Ticket Demand for Chargers-Broncos Sunday Game

There’s plenty to like about the Broncos as they head into their Divisional game with the Chargers this weekend. They have home field advantage. They have a record setting offense led by a record setting quarterback. Since they play the Chargers twice a year, they know their opponent well.

But there’s reason for concern, too. The last team to beat Manning’s Broncos? The Chargers. Where? In Denver. Only two teams have held the high-powered Broncos to fewer than 30 points this season, and the Chargers did it twice, beating the Broncos once. Then there’s the spooky similarities with the 2007 season: Manning’s Colts were 13-3, hosting the Chargers at home in the Divisional round. And the Chargers won, 28-24.

Combine those concerns with Manning’s 9-11 career playoff record, and the number one seeded Broncos certainly seem mortal, if not fragile. Can the sixth seeded Chargers pull the upset? Let’s just say it’s more likely than it looks on paper – and fans seem to agree. At an average ticket price of $374, Sunday’s game at Mile High is the most in-demand Broncos home game since at least 2009 when we began monitoring the secondary ticket market, with prices even higher than for Peyton Manning’s first home game in Denver last season on Sept. 9, 2012 against the Steelers (average ticket price of $360).

To put that in perspective, Broncos home game tickets this season sold for an average of $234.53 in nine regular season games. So this week’s Divisional playoff is selling for an average of $139.47 more. Whoa. For an even larger contrast, compare this week’s average price to the last time the Broncos and Chargers played. Ticket prices for Sunday’s game are up 88% in comparison to the Chargers’ Monday night visit to Mile High less than a month ago on Dec. 12, a game which drew an average ticket price of $199.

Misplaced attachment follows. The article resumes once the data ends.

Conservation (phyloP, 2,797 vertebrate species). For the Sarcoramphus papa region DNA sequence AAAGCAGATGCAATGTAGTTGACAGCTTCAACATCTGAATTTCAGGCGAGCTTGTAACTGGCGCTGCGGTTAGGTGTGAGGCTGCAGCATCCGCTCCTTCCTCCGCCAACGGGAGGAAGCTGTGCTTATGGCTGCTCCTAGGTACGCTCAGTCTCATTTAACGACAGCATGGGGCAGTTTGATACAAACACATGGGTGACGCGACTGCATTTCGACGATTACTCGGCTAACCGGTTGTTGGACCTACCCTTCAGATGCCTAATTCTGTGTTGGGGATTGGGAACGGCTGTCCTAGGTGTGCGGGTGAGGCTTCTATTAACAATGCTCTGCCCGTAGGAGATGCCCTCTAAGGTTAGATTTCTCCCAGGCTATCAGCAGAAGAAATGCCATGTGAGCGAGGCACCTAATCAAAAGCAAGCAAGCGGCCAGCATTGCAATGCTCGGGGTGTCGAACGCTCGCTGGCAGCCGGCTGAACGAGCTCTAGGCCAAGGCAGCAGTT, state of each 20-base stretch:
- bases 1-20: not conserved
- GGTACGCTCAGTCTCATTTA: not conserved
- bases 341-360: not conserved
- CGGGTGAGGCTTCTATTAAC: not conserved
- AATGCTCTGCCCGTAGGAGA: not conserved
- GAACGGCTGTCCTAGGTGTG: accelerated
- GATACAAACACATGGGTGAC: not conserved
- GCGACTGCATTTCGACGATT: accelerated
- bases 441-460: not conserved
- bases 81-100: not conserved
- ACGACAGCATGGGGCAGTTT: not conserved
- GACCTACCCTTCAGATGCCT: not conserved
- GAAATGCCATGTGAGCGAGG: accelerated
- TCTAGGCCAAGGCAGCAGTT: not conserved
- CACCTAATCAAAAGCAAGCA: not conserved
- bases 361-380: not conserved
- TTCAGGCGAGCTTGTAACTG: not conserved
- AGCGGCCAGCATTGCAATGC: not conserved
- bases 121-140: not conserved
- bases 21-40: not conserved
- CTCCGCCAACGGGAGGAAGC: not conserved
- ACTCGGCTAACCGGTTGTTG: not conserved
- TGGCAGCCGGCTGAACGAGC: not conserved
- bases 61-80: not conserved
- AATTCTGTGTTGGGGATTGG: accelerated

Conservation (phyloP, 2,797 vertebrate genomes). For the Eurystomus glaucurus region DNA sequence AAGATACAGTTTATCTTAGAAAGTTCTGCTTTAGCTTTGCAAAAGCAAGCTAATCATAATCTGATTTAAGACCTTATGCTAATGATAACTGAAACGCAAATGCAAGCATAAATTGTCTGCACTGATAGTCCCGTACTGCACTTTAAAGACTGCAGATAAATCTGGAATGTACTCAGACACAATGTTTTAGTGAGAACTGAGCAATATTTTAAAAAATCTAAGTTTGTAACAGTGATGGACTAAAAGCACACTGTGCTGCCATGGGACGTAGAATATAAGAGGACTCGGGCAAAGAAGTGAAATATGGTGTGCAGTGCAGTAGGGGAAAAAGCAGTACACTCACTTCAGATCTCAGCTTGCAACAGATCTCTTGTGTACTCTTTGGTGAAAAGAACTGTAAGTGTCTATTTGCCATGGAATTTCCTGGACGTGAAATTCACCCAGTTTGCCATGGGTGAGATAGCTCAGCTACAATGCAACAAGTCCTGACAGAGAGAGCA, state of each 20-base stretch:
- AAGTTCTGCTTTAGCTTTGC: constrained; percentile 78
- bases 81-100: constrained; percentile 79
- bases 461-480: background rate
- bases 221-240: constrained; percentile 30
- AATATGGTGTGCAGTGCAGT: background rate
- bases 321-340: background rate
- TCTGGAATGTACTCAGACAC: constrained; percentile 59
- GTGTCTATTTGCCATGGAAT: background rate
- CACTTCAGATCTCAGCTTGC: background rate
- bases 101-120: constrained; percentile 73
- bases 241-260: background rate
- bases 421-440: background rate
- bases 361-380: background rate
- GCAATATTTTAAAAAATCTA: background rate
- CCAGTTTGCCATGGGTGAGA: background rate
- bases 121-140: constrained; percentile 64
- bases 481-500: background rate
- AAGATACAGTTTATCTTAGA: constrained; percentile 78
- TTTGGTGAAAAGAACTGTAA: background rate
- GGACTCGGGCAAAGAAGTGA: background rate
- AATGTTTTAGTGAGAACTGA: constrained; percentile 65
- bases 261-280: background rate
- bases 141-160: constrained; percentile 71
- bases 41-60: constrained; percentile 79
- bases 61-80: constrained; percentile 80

Demand is up 40% for this year’s Divisional round home game over last year’s against the Ravens, which drew an average ticket price of $267. Right now, the least expensive pair of tickets available for Sunday’s game are listed at $148 each in the corners of the upper deck — an $83 markup on the lowest face value offering ($65) at the Broncos box office. The cheapest tickets in the lower level are listed at $233 each, and we’ve already seen some fans spend $2,000 per ticket on front-row seats behind the Broncos bench.

Predictably, demand has increased over the past few days as Chargers fans begin to buy up tickets to Sunday’s game. Almost 25% of the traffic to SeatGeek’s event page for the game has come from California since the Chargers advanced with their win over the Bengals on Sunday; in comparison, about 30% of the visits to the page have come from Colorado over the same span.

Despite the record demand for a Broncos home game, Denver-San Diego is only the second-hottest ticket of the weekend behind the Seahawks-Saints game on Saturday night, which is drawing an average ticket price of $415 — the highest we’ve ever seen for a divisional round game. Meanwhile, the average ticket prices for the Panthers-49ers and Patriots-Colts games are $271 and $195, respectively.

Of course, Chargers-Broncos is only the flavor of the week. If the Broncos defeat the Chargers on Sunday, tickets will be even more expensive for an AFC Championship Game in Denver — especially considering that it would be against either Peyton’s former team, the Colts, or Tom Brady and the Patriots. The least expensive tickets for a potential title game at Mile High are currently listed at $330 each, and the average ticket price is a whopping $630.

Can Manning overcome his playoff woes and lead his number one seeded Broncos to the AFC Championship game? We’ll find out this Sunday at 4:40 pm, EST.